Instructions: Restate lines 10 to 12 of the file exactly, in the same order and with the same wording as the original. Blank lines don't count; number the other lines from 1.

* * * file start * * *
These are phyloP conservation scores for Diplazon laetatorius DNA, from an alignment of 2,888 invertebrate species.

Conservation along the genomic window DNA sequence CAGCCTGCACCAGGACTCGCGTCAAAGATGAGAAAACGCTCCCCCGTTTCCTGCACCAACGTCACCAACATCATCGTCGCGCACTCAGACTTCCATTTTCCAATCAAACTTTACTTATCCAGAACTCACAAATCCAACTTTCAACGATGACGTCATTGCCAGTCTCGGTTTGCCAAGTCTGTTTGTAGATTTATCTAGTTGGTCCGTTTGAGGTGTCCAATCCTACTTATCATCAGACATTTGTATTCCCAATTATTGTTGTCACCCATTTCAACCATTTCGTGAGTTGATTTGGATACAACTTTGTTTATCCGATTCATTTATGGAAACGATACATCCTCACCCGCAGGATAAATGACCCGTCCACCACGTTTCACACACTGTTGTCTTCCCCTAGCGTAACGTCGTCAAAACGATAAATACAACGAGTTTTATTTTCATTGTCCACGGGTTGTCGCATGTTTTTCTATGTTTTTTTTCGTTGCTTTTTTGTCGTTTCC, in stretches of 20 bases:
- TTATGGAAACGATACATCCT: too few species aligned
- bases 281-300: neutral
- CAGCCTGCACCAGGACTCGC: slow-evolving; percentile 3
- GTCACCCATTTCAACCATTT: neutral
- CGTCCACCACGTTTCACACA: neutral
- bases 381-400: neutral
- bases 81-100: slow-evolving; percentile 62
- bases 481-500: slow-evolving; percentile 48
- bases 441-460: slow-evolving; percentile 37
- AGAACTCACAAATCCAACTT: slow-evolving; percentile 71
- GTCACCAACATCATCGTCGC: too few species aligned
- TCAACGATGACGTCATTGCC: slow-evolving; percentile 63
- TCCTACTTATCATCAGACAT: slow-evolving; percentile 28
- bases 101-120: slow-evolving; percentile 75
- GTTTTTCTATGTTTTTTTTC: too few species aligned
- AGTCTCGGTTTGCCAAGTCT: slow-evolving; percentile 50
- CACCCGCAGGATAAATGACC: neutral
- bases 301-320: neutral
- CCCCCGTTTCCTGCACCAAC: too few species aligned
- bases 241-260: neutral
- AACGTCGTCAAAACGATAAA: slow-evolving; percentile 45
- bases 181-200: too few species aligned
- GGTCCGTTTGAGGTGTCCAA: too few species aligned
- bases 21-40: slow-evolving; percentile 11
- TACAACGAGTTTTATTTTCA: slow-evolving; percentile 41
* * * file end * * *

- bases 481-500: slow-evolving; percentile 48
- bases 441-460: slow-evolving; percentile 37
- AGAACTCACAAATCCAACTT: slow-evolving; percentile 71